Item #1: March Madness is upon us, and while I typically couldn't care less about college basketball, the St. Louis University Billikens have my heart this year. One of my former students has been dealing with a brain tumor his entire life. There have been some setbacks this year, but he and his family are some of the most positive, faith-filled people I know. They were connected to the Billikens through the Friends of Jaclyn Foundation, and the team has absolutely adopted them. Like, above and beyond adopted him. Joshua sits behind the bench at home games. He goes into the locker room. They and their coaches visit him in the hospital. There have been a couple great articles about the team and their connection to Joshua, but seeing him and his family light up when they talk about the team is all the evidence I need to know what a difference those boys are making in a life.
Item #2: A locally owned toy store in my town announced last week that their bank was calling their loan and they were going to have to close. I thought, "That's too bad,", made sure my nephew used any potential gift certificates before the store closed, and went on with my day. Some other people in town (including a girl I used to babysit...makes me feel old!), though, jumped into action and put together a campaign to save the store. With an agreement from the bank to hold off on calling the loan if $75,000 was raised by last Friday, they put together a social media campaign. Kids gave money they'd saved, other local businesses and vendors contributed percentages of their sales, and many donated online at a Crowdtilt site set up by the organizers. Because it was happening locally and some of my friends were directly involved in the campaign, the story was all over my Facebook feed. I'll be honest...I've been in the store maybe three times ever. Whether or not it's still here really will make no difference in my life...but all of the postings and excitement and just imagining how the owners must feel at the outpouring of support inspired me. I had to be a part of it, and my little $10 donation was part of over $80,000 that has been raised so far. The story of course made local news .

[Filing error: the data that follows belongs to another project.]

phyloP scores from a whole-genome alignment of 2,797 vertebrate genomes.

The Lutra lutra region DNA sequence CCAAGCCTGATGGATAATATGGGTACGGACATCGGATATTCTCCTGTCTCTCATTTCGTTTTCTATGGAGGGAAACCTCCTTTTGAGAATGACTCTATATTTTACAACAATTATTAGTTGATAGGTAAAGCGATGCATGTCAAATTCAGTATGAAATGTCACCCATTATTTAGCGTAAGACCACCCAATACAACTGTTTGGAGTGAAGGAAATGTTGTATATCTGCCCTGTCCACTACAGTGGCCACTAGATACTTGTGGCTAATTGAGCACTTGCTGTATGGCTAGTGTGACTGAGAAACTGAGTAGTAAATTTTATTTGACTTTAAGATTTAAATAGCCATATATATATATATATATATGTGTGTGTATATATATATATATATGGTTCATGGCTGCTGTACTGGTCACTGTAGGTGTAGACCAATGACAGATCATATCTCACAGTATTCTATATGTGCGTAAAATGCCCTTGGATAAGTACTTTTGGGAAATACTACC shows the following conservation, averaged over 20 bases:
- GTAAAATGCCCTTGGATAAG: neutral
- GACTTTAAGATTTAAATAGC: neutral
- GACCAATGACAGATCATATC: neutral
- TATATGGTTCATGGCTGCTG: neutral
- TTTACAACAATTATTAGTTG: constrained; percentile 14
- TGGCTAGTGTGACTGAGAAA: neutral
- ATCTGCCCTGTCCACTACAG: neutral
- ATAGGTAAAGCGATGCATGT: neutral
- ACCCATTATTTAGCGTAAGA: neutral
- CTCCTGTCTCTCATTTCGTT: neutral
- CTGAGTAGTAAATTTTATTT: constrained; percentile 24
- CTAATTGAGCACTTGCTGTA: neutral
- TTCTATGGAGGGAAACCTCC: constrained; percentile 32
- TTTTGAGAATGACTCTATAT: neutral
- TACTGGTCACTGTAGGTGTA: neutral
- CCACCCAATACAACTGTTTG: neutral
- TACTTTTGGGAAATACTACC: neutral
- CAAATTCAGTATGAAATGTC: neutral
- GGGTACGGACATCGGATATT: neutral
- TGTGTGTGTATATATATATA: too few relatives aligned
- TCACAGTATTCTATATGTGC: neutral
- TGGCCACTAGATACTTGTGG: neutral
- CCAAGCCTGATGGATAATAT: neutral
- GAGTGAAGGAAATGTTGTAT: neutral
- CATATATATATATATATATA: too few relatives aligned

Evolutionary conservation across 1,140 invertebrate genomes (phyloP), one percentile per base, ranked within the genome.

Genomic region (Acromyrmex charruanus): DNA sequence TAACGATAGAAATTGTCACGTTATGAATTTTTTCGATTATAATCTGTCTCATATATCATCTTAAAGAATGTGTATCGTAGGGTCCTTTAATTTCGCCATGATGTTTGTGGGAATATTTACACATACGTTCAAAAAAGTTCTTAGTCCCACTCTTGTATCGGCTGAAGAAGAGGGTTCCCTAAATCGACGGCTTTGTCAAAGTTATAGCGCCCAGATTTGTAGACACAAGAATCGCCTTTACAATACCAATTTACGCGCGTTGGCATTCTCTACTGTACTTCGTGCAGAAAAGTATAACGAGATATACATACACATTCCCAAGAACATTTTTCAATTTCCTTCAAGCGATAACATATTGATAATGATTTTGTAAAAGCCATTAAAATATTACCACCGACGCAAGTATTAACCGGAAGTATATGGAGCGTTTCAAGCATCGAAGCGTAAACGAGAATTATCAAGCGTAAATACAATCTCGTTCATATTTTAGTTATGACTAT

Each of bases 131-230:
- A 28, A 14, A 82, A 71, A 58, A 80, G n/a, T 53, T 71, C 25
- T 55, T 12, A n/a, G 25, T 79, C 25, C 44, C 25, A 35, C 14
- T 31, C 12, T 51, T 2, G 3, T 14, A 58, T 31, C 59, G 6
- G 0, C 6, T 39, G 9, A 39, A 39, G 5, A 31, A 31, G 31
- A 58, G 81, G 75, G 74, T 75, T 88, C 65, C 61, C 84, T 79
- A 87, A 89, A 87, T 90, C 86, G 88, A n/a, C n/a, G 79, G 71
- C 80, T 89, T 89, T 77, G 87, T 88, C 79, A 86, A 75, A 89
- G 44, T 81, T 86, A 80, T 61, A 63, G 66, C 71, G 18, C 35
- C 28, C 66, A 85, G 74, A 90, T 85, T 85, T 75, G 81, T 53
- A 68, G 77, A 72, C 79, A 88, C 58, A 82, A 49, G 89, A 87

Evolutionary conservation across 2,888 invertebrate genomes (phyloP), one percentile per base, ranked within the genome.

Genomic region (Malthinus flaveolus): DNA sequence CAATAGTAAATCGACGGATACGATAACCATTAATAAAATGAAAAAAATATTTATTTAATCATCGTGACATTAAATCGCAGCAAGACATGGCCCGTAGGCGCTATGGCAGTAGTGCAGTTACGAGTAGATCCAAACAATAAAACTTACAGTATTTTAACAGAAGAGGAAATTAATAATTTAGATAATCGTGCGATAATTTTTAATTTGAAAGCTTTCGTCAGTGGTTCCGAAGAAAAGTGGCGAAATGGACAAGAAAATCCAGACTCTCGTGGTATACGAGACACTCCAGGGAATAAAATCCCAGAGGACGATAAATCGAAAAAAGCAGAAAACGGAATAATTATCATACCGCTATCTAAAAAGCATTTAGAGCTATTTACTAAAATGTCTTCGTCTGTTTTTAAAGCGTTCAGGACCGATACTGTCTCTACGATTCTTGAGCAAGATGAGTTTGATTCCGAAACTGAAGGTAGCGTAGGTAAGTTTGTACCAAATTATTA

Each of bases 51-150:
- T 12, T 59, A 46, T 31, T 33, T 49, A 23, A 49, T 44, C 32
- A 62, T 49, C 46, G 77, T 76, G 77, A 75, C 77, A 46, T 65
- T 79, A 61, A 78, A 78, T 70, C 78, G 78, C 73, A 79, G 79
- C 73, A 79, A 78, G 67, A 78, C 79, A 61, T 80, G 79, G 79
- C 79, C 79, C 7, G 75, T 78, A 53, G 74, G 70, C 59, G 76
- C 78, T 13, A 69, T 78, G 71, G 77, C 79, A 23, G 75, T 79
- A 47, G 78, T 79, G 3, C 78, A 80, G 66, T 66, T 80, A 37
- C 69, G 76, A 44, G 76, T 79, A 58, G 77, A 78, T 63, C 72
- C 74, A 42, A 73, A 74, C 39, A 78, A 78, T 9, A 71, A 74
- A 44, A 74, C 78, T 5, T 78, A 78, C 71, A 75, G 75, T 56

All these happy tears very nearly gave way to an ugly cry yesterday, though. While my training is nowhere near at a high level, it has been pretty consistent (for me). If I wasn't feeling confident about June's Dirty Kanza, I was feeling positive. I was even feeling fairly good (though nervous) about Saturday's scheduled 80 mile ride, my longest ride outdoors since...um...since last year's Dirty Kanza. I was not, however, particularly enthusiastic about the weather.
My friend Dave had mapped out a big loop for us, which was good news because repeated loops would have made it much easier to bail. We had to start at 10:30 so I could watch J's soccer game first; Dave got an unfortunate lesson in that if Kate says we're starting at 10:30 what she actually means is she'll be there at 10:30, so it was almost 11 before we hit the trail. Once we got going, the temperature wasn't too bad, but the trail was no fun. The first 16 miles were almost entirely crushed limestone, which after all of our wet weather was just mushy enough to make for some seriously slow going. Very demoralizing to look at your Garmin and see a pace that you could sustain for a mile while running.
Despite riding straight into the wind once we hit the pavement it felt much better, for a while. I never felt really good, but somewhere around 30 miles in (maybe) my lower back started getting sore. My inner dialogue started on a loop: I don't need to ride 80 miles today. 60 is plenty. I'll just ride 60. But I've already ridden 60 this year on the trainer. How about 70? Yeah, I'll just go 70. Well...if I'm going to ride 70 I might as well ride 80. But I really don't need to ride 80 miles today. 60 is plenty... Of course, being on a long loop, there was a limit to how much the mileage could be adjusted, and Dave was leading the way anyway.